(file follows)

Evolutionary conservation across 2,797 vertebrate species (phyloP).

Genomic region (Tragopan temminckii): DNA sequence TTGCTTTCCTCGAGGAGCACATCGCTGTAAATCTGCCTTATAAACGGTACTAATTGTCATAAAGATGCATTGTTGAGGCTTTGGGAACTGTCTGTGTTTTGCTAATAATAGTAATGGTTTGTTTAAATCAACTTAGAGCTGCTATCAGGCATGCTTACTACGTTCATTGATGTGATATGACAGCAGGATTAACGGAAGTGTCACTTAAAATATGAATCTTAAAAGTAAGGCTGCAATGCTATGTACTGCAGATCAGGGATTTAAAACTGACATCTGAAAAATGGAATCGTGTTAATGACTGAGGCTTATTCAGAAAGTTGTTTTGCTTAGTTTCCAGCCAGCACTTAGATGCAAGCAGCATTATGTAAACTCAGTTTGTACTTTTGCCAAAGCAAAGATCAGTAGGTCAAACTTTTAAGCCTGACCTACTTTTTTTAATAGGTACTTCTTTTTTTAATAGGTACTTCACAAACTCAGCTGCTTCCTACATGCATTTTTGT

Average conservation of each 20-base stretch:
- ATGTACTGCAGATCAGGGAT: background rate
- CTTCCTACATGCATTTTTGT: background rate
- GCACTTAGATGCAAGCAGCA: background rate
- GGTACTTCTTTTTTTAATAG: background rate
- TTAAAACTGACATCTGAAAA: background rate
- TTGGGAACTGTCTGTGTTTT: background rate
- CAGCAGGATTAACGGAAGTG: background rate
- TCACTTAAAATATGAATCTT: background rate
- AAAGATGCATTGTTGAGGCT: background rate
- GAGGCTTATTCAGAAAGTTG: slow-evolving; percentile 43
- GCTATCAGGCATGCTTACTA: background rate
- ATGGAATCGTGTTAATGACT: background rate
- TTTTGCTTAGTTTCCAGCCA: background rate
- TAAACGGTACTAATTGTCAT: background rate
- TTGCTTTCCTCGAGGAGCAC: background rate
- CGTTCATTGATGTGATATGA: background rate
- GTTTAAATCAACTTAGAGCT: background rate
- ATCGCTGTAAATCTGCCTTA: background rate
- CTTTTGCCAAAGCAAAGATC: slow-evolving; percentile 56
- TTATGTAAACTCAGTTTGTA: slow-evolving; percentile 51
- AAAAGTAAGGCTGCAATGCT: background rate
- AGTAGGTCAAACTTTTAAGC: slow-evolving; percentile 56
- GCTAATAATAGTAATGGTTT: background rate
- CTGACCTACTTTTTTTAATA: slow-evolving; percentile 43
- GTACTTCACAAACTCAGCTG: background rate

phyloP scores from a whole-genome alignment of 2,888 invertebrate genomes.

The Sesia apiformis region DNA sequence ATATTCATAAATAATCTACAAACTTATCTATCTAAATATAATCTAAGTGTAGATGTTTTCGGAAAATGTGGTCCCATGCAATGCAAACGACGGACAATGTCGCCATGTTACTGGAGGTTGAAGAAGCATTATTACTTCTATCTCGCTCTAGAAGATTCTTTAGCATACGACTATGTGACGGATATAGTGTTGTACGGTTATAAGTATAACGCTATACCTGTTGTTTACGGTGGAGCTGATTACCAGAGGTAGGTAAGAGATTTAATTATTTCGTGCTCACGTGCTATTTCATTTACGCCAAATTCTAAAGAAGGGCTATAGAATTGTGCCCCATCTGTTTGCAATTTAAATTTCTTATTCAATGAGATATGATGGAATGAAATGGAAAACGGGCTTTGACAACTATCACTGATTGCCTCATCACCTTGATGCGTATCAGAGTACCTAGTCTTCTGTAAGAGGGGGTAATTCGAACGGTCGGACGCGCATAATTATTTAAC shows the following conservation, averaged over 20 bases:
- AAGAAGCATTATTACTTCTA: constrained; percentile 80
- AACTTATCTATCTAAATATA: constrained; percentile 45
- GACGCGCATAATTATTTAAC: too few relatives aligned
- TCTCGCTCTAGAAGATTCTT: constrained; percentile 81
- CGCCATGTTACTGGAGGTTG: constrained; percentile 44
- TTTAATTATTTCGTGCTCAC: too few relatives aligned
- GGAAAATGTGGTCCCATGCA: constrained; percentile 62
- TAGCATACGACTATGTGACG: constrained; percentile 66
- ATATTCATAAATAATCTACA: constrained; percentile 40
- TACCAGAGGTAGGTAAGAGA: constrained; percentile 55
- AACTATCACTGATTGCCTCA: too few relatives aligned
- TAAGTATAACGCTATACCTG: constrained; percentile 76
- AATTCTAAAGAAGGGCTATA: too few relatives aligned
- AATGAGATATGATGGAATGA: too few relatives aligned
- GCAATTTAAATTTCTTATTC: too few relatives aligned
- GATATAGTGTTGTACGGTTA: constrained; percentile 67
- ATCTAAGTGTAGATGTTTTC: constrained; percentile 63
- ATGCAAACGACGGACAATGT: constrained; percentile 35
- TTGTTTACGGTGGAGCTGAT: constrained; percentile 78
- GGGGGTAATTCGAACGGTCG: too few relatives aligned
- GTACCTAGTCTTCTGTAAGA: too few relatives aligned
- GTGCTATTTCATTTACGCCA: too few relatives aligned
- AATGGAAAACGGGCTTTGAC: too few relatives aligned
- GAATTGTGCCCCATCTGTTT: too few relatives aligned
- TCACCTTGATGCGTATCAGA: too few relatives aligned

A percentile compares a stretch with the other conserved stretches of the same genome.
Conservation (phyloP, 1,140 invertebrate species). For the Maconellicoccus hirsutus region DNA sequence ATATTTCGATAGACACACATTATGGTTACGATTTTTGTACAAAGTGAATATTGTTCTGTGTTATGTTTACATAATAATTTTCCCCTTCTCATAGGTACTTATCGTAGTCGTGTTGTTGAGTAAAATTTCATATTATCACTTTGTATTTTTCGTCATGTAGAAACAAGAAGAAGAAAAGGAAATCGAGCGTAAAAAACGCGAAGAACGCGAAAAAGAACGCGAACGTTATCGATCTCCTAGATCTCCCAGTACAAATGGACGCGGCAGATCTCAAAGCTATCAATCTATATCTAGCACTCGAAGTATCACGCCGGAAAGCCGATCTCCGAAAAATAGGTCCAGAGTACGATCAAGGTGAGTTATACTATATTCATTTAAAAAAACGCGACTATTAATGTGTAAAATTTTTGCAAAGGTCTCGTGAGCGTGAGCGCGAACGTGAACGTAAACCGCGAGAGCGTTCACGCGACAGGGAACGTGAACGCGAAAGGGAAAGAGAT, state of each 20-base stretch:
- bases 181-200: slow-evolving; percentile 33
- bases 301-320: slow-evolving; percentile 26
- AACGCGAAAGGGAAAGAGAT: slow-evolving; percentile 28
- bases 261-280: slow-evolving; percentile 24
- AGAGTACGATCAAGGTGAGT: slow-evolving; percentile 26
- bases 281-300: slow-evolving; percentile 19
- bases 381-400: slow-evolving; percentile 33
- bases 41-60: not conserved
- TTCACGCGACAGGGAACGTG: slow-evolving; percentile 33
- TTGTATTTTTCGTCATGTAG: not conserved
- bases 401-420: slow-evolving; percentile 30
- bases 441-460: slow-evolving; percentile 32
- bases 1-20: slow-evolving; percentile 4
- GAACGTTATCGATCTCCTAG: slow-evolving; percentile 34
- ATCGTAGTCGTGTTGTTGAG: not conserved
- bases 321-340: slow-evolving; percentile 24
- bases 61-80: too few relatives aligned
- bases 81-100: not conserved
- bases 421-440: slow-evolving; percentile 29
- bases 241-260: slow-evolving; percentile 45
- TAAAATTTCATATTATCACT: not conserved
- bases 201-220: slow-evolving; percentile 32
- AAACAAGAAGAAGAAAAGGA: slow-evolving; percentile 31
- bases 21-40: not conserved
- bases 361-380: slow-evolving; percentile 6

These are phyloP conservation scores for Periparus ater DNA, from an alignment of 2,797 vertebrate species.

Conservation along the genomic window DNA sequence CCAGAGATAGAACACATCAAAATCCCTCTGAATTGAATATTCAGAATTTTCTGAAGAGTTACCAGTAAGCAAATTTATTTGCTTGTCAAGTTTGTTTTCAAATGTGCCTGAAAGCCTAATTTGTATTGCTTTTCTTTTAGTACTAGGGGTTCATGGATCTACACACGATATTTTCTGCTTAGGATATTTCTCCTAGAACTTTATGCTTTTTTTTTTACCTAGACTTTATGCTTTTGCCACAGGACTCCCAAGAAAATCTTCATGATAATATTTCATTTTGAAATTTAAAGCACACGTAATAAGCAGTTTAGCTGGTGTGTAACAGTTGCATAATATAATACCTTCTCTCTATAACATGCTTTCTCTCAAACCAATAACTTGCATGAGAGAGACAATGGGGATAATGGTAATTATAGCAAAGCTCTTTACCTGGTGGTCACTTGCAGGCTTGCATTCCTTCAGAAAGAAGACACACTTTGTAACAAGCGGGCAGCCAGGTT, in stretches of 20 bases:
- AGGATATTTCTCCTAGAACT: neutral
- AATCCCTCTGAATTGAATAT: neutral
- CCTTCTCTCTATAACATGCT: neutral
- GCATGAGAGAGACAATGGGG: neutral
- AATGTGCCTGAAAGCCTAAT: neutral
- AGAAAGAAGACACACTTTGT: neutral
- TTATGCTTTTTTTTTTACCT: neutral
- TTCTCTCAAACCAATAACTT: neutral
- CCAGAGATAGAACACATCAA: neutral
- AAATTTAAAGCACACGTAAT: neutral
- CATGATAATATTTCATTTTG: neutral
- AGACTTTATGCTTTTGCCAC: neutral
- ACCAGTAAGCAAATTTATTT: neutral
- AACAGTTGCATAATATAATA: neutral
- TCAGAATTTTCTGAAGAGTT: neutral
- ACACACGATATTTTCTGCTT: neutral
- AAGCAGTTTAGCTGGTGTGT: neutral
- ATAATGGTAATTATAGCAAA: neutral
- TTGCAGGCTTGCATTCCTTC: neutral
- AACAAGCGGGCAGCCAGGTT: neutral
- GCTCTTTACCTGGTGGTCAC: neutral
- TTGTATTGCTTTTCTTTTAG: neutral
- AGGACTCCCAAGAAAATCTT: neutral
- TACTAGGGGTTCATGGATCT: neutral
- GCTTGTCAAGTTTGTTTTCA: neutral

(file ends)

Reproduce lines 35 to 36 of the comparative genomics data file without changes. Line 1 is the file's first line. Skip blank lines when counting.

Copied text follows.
- CGCCATGTTACTGGAGGTTG: constrained; percentile 44
- TTTAATTATTTCGTGCTCAC: too few relatives aligned